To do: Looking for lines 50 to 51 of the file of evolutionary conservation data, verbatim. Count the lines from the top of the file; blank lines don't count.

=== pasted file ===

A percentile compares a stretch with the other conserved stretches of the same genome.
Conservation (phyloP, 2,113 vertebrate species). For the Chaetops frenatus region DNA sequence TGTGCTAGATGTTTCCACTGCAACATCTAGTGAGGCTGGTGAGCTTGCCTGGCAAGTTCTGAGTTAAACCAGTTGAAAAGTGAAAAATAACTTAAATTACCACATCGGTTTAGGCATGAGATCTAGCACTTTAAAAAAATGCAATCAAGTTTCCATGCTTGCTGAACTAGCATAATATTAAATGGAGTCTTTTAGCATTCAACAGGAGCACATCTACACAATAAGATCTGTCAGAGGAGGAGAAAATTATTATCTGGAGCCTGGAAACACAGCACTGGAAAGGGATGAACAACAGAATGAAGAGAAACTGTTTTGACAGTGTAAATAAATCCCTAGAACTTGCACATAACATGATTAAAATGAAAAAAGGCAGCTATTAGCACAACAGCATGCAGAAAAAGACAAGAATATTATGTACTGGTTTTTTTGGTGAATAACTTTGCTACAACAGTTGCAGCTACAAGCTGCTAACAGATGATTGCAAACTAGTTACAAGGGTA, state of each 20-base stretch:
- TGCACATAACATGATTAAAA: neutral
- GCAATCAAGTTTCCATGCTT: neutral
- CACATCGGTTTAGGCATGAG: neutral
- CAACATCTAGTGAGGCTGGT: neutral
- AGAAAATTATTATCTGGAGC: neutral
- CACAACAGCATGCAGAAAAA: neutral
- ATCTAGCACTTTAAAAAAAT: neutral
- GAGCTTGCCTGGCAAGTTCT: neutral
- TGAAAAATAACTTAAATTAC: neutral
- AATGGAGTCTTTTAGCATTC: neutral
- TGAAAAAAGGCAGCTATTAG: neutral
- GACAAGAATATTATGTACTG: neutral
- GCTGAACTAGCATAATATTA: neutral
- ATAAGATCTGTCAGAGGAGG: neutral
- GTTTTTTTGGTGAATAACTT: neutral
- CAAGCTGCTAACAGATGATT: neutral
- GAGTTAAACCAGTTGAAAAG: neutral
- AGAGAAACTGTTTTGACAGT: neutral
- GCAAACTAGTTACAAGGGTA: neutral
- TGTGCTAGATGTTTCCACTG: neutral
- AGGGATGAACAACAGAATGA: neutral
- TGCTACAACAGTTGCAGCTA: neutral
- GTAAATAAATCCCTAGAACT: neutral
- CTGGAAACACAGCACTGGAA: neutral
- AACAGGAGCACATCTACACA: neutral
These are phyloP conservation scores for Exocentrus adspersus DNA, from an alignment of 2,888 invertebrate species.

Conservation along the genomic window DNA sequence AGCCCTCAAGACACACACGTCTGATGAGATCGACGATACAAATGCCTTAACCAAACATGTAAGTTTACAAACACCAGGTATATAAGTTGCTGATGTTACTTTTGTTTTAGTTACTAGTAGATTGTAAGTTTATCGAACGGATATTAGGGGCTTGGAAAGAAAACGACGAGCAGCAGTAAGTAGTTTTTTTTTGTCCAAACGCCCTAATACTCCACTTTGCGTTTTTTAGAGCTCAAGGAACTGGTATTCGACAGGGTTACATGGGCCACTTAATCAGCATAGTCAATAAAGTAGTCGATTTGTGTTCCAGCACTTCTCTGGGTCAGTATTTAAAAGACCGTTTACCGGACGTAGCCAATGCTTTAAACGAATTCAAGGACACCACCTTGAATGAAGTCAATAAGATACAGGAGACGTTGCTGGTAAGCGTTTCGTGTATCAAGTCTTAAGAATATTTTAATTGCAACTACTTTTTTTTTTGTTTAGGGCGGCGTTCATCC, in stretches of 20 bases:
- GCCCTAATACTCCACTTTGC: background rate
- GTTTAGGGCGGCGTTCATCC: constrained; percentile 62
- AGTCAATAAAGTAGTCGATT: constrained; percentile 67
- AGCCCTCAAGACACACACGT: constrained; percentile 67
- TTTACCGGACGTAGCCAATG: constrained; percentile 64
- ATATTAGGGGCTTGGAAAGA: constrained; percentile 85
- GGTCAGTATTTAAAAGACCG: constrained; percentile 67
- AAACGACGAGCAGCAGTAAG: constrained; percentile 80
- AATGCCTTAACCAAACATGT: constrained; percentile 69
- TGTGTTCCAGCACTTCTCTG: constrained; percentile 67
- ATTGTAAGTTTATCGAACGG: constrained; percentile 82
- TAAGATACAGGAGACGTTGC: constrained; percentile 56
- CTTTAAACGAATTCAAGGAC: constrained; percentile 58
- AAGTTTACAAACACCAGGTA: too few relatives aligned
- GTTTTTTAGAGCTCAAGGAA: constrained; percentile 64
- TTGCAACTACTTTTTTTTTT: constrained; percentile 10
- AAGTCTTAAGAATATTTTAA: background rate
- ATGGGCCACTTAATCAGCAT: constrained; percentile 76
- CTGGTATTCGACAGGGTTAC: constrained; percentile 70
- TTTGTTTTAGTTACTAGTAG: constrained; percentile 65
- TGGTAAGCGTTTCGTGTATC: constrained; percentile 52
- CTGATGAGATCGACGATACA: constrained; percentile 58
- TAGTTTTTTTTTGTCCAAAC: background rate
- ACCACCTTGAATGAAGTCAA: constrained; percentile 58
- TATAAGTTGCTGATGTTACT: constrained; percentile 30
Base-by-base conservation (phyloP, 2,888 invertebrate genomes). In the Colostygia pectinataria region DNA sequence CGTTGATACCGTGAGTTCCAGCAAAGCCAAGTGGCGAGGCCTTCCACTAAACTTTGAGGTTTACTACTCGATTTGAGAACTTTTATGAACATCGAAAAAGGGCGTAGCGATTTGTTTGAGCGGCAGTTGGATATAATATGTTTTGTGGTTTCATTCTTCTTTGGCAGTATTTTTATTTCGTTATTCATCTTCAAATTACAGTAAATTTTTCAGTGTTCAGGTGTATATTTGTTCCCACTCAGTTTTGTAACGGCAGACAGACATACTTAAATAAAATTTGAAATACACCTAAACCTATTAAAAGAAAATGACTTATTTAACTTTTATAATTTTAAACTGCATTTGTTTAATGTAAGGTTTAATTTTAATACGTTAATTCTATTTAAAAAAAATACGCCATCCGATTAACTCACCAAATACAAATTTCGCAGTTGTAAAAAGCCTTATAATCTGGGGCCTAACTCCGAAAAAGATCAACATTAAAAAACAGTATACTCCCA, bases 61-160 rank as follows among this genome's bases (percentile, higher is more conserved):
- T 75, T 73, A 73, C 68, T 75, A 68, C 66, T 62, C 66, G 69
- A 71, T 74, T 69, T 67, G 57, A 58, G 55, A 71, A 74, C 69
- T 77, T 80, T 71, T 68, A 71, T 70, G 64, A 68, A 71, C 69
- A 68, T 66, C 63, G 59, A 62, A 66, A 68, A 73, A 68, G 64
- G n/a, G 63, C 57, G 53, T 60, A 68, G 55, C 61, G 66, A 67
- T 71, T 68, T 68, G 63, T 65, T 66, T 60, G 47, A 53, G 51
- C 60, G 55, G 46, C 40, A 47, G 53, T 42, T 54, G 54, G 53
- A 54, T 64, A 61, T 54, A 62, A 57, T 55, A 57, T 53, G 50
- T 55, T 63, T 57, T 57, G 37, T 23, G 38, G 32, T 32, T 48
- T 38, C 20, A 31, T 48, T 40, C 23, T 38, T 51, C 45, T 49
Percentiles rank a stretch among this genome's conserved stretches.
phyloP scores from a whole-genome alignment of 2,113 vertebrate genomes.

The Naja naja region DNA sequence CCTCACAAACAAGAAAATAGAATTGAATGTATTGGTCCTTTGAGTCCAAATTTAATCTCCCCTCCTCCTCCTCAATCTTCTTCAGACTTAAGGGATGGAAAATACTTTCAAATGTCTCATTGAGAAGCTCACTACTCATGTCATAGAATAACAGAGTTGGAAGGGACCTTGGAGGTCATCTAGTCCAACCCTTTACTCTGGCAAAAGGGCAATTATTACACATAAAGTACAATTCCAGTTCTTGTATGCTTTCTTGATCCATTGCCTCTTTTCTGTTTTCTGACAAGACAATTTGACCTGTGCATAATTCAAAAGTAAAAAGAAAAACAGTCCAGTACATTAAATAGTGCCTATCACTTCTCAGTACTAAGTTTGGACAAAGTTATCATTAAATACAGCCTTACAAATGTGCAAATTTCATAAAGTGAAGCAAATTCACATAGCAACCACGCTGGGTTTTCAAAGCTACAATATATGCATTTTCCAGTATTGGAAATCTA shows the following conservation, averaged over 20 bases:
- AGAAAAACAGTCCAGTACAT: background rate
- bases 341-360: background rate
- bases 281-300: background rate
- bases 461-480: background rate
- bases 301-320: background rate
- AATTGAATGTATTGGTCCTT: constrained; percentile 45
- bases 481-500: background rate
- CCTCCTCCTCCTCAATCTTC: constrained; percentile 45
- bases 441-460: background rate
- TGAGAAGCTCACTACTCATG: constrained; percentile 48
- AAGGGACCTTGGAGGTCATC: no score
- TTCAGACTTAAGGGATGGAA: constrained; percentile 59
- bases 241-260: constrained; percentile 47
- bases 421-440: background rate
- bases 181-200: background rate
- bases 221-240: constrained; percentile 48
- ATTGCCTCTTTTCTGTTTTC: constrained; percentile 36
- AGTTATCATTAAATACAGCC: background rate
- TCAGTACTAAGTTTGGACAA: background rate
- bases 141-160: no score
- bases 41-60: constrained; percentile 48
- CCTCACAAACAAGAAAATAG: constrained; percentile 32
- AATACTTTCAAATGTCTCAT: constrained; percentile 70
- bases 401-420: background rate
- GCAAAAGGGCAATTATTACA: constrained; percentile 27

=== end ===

- TGGTAAGCGTTTCGTGTATC: constrained; percentile 52
- CTGATGAGATCGACGATACA: constrained; percentile 58